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Cool Videos: HIV in Action

Posted on by Dr. Francis Collins

HIV Video

There aren’t too many molecular biologists who have spent a 3-month stint in Hollywood. But Janet Iwasa is not your average molecular biologist. After earning her PhD in 2006, she took a break from the lab to take a crash course in animation techniques at the Gnomon School of Visual Effects.

While her classmates produced lots of cool footage worthy of the silver screen, Iwasa wanted to learn how to depict in colorful 3D action, some of the complex molecular processes that are so difficult to convey using static 2D illustration. Among her creations is this 2-minute, rough-draft animation showing how the human immunodeficiency virus (HIV) recognizes and infects a type of immune cell known as a T cell.

The video is part of Iwasa’s “Science of HIV” project, which aims to depict the entire life cycle of the virus in a series of animated videos. To make this happen, Iwasa is working in collaboration with members of the Structural Biology of Cellular Host Elements in Egress, Trafficking, and Assembly of HIV (CHEETAH) consortium at the University of Utah and the National Institute for General Medical Sciences’ Specialized Centers for HIV/AIDS-Related Structural Biology.

HIV infection model
Caption: Human immunodeficiency virus (HIV). Outer membrane (green) is dotted with proteins (red, blue) essential for recognizing and fusing with host cells. Inside are structural proteins and enzymes (purple). Capsid (orange) houses RNA (blue) that enables HIV to replicate in host cells, along with protective proteins (red).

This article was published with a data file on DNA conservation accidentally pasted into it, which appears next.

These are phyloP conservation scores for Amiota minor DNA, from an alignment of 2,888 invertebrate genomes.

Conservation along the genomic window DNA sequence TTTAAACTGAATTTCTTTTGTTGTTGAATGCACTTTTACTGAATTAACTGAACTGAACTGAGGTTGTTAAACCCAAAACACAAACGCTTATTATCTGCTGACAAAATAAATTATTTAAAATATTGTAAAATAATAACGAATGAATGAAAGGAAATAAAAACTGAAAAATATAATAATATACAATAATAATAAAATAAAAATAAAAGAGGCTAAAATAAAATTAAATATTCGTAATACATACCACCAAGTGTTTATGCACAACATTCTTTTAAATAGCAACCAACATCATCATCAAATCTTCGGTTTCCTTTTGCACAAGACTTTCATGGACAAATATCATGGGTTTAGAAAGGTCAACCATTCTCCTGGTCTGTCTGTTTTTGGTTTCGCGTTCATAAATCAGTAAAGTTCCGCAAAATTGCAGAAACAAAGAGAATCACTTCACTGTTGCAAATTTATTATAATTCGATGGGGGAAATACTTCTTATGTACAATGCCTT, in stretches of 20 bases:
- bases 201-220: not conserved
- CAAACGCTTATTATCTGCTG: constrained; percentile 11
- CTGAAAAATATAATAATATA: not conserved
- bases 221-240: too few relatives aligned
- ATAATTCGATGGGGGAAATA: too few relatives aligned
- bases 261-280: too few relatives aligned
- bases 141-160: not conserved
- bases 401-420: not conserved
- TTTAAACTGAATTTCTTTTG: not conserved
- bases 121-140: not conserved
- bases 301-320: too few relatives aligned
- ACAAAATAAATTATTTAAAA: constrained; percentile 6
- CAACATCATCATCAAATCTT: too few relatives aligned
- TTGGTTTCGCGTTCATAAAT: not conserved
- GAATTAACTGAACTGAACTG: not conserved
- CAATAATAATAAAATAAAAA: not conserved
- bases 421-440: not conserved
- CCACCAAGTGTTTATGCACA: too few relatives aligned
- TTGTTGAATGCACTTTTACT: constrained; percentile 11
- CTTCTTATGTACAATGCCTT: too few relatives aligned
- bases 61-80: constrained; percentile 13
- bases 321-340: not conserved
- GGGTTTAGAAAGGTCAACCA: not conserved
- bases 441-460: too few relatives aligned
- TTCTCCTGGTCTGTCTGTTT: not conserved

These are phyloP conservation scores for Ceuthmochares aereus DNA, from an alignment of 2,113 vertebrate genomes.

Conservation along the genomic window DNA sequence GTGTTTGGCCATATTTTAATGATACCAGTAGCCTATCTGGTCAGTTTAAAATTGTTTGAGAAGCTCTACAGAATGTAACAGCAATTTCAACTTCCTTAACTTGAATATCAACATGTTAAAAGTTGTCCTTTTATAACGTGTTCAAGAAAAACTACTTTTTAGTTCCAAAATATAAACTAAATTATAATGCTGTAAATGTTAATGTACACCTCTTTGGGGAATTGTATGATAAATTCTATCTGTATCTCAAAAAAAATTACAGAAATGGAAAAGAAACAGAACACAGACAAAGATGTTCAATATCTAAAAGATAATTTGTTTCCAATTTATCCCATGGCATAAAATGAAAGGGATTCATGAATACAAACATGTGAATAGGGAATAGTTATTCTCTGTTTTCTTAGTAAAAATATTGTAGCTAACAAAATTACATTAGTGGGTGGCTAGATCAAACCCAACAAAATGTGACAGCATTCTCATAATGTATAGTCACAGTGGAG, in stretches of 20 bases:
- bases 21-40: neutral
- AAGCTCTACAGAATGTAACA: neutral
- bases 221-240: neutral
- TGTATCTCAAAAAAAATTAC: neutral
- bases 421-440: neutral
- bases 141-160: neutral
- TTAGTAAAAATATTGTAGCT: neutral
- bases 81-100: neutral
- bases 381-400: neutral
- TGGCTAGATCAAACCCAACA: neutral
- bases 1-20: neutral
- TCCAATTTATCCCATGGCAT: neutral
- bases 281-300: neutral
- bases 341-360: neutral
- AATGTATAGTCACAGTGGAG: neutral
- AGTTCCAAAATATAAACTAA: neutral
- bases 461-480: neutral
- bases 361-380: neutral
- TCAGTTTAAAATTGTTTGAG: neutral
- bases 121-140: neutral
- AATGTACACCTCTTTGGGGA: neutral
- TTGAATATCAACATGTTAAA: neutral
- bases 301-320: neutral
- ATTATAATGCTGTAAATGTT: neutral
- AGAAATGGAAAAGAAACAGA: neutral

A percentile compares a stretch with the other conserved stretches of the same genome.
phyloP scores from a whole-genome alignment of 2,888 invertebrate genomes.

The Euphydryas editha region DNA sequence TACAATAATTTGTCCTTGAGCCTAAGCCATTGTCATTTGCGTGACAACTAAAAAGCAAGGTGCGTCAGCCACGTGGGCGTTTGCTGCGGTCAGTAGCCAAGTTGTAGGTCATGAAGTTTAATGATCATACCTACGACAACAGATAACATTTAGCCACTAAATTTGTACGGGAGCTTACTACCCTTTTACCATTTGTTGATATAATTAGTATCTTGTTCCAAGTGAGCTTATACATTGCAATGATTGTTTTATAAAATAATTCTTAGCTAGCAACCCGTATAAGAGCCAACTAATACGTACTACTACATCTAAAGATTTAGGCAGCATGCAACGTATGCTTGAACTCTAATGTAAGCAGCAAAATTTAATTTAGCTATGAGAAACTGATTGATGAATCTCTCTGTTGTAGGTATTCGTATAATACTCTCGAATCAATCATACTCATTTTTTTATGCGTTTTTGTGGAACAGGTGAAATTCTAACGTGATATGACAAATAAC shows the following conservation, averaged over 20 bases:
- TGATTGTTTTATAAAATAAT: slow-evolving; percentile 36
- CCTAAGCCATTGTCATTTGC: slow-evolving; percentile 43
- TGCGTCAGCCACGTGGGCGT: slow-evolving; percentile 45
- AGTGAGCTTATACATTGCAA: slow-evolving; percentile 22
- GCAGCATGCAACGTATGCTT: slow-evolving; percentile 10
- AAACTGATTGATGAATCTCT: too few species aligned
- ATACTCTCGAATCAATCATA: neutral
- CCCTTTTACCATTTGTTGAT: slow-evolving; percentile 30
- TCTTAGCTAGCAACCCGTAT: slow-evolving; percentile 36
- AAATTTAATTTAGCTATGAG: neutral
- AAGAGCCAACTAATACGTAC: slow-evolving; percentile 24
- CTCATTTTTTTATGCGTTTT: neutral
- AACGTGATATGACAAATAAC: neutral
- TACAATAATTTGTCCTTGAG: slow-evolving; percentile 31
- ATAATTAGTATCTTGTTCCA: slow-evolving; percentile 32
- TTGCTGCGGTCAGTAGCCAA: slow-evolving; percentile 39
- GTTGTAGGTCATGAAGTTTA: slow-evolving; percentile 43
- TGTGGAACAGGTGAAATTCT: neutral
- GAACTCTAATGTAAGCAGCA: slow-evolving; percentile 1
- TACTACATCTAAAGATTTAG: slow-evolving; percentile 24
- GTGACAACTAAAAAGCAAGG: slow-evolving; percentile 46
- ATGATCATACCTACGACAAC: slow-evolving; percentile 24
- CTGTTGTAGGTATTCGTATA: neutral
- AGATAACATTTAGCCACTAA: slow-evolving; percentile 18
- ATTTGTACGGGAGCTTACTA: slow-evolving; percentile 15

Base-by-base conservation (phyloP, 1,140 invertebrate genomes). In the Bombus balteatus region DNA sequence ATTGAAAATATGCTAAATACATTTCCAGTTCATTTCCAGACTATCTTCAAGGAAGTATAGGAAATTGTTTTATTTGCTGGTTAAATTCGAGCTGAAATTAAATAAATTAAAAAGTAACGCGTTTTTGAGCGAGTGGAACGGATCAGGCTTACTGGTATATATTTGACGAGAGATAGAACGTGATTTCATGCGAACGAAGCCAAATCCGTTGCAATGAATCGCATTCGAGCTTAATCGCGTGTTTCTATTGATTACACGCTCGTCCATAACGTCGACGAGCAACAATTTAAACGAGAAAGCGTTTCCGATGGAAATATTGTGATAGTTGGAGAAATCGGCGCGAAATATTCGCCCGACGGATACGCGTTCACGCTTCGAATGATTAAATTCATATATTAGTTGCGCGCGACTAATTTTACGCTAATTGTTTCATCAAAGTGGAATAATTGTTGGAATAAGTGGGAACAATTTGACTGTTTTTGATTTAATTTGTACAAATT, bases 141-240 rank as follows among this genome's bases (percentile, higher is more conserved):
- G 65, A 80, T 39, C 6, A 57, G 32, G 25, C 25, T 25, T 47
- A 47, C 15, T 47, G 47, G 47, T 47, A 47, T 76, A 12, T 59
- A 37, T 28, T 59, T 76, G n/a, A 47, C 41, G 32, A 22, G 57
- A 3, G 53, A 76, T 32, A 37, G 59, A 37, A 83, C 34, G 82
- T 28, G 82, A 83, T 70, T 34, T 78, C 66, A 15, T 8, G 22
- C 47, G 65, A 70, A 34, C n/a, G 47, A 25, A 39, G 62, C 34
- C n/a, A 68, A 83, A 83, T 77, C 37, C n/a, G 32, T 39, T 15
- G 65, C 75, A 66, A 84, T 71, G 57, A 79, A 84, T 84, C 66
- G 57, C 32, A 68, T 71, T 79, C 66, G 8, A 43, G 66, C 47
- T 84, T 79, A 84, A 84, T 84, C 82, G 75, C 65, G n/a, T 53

Credit: Janet Iwasa, University of Utah

Her ultimate goal is to make dynamic 3D animation technology accessible to more researchers and enable them to model their scientific area of interest with greater accuracy and creativity. In fact, Iwasa is now working with biologists, computer programmers, and animators to develop free software called Molecular Flipbook, which will teach researchers how to animate their favorite molecules in just 15 minutes. It’s an interesting tool that should help scientists visualize their research problems in new ways and form more dynamic hypotheses.

In closing, I’d like to highlight a still image pulled from one of Iwasa’s amazing animations. This beautifully informative piece was among the scientific images that took top honors in the Federation of American Societies for Experimental Biology’s 2014 BioArt competition. My compliments to the artist—and to the scientist!


Janet Iwasa, University of Utah, Salt Lake City

Video: How Animations Can Help Scientists Test a Hypothesis, Janet Iwasa, TED, March 2014

Science of HIV

CHEETAH, University of Utah

BioArt, Federation of American Societies for Experimental Biology

Specialized Centers for HIV/AIDS-Related Structural Biology, National Institute of General Medical Sciences, NIH

NIH support: National Institute of General Medical Sciences


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